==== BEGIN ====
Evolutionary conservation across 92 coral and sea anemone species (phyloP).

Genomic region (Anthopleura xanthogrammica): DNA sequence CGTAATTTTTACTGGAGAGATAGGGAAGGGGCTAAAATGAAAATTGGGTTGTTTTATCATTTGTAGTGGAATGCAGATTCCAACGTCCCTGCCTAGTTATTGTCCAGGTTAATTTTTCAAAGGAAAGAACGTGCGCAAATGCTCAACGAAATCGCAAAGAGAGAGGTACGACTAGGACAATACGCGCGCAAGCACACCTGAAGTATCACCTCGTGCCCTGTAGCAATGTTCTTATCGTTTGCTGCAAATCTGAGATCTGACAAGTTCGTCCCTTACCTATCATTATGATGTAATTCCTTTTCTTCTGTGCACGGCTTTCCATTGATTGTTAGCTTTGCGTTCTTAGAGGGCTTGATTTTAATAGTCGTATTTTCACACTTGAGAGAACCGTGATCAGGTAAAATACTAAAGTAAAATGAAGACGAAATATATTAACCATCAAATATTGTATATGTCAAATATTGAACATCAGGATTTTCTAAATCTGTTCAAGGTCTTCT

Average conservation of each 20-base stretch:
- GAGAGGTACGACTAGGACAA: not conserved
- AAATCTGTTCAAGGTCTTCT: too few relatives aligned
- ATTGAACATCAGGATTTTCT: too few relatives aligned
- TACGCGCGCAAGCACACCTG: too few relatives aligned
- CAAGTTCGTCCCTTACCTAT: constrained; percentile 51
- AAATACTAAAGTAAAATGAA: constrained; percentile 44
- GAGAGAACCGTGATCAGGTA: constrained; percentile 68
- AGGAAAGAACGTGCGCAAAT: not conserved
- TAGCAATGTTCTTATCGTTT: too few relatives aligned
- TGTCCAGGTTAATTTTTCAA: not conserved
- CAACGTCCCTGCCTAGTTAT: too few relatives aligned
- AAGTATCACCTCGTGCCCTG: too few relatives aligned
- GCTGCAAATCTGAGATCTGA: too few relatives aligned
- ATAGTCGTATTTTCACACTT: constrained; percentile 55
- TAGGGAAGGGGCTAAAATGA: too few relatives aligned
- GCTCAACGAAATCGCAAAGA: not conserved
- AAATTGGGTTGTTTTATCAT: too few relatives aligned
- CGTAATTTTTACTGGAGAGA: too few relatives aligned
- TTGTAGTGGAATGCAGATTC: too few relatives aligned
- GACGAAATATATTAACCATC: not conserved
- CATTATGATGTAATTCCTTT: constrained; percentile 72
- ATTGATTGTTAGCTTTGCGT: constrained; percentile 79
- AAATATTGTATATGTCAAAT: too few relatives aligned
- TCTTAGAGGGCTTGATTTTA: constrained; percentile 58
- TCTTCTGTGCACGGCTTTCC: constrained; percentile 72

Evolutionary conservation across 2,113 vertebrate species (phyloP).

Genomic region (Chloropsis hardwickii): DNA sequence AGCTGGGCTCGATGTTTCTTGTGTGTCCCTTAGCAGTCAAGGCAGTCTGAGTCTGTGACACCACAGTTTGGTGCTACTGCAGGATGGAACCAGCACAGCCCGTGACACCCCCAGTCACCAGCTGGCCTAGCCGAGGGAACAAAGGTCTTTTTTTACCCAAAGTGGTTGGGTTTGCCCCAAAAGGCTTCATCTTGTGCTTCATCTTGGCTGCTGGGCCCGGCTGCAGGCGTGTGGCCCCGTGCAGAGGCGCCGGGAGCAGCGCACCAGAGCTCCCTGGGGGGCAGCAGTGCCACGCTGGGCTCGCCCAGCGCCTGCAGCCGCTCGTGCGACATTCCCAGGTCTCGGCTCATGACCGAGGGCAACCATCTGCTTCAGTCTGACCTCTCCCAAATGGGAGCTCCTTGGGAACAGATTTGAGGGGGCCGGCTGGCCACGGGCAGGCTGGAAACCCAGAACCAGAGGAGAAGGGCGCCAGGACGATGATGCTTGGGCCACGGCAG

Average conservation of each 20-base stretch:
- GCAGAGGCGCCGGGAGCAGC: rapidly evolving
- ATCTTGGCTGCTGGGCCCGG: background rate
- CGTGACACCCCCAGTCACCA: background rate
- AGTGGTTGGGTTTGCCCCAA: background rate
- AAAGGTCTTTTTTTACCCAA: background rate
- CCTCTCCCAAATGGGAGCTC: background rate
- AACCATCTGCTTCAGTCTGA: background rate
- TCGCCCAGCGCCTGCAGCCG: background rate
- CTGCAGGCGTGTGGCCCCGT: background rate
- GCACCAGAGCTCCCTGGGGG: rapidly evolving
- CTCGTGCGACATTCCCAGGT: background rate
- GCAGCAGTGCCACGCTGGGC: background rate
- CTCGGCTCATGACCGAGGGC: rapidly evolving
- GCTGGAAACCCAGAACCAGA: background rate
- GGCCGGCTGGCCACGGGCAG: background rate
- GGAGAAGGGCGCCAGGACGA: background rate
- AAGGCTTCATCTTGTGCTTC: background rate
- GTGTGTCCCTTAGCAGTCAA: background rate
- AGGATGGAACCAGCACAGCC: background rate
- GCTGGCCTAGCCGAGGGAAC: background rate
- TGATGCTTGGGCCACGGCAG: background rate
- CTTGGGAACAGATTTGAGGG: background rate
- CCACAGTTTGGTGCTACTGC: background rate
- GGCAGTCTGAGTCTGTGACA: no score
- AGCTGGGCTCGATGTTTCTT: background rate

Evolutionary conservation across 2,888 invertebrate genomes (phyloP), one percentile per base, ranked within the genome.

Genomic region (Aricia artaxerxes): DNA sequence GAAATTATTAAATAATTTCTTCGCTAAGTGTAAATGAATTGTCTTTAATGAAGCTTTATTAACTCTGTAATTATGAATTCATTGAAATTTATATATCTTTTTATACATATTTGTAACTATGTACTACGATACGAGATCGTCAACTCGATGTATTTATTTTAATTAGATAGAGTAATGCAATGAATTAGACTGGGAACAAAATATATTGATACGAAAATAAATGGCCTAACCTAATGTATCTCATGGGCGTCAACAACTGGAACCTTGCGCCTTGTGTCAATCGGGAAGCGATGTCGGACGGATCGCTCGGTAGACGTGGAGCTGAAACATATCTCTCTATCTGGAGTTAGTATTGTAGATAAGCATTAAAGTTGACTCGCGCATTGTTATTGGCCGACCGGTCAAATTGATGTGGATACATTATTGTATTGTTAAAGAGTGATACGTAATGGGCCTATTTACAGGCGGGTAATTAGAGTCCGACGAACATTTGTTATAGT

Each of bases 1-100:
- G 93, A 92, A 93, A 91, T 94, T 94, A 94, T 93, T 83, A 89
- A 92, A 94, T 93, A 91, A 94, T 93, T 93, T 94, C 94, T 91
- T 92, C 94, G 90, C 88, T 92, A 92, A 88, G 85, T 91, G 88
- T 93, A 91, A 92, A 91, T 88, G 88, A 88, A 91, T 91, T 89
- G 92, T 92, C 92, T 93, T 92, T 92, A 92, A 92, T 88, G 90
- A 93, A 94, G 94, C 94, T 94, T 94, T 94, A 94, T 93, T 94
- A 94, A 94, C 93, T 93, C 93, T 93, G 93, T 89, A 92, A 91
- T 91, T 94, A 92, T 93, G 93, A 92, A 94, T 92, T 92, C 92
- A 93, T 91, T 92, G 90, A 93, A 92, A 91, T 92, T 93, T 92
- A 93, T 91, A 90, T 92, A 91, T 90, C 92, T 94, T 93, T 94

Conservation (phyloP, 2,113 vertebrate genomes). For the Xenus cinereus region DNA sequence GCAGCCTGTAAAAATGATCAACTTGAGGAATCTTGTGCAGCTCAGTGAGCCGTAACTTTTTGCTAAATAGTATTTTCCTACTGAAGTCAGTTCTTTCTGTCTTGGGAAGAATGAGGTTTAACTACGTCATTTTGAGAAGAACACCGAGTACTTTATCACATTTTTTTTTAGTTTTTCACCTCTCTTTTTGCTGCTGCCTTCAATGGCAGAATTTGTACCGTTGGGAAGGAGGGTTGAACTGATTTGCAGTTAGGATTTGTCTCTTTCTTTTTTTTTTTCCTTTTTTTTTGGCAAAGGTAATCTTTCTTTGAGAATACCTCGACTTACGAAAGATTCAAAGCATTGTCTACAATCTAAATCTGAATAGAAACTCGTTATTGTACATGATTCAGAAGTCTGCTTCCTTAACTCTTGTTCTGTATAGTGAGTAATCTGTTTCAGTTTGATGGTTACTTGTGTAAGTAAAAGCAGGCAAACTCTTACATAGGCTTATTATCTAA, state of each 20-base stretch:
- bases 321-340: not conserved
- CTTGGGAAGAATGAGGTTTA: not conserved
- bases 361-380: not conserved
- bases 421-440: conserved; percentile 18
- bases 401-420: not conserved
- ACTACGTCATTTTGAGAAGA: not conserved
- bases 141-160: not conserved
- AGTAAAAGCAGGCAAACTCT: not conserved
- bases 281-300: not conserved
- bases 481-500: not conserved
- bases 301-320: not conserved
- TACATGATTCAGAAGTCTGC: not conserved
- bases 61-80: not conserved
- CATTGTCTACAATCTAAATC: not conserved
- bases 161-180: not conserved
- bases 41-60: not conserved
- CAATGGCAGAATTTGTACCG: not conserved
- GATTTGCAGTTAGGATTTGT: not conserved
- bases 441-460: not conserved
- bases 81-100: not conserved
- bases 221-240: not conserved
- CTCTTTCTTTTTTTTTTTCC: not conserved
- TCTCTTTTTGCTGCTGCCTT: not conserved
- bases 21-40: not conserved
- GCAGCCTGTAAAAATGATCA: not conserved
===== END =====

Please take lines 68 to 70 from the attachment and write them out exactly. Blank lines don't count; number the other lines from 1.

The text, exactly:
- A 93, T 91, T 92, G 90, A 93, A 92, A 91, T 92, T 93, T 92
- A 93, T 91, A 90, T 92, A 91, T 90, C 92, T 94, T 93, T 94

Conservation (phyloP, 2,113 vertebrate genomes). For the Xenus cinereus region DNA sequence GCAGCCTGTAAAAATGATCAACTTGAGGAATCTTGTGCAGCTCAGTGAGCCGTAACTTTTTGCTAAATAGTATTTTCCTACTGAAGTCAGTTCTTTCTGTCTTGGGAAGAATGAGGTTTAACTACGTCATTTTGAGAAGAACACCGAGTACTTTATCACATTTTTTTTTAGTTTTTCACCTCTCTTTTTGCTGCTGCCTTCAATGGCAGAATTTGTACCGTTGGGAAGGAGGGTTGAACTGATTTGCAGTTAGGATTTGTCTCTTTCTTTTTTTTTTTCCTTTTTTTTTGGCAAAGGTAATCTTTCTTTGAGAATACCTCGACTTACGAAAGATTCAAAGCATTGTCTACAATCTAAATCTGAATAGAAACTCGTTATTGTACATGATTCAGAAGTCTGCTTCCTTAACTCTTGTTCTGTATAGTGAGTAATCTGTTTCAGTTTGATGGTTACTTGTGTAAGTAAAAGCAGGCAAACTCTTACATAGGCTTATTATCTAA, state of each 20-base stretch: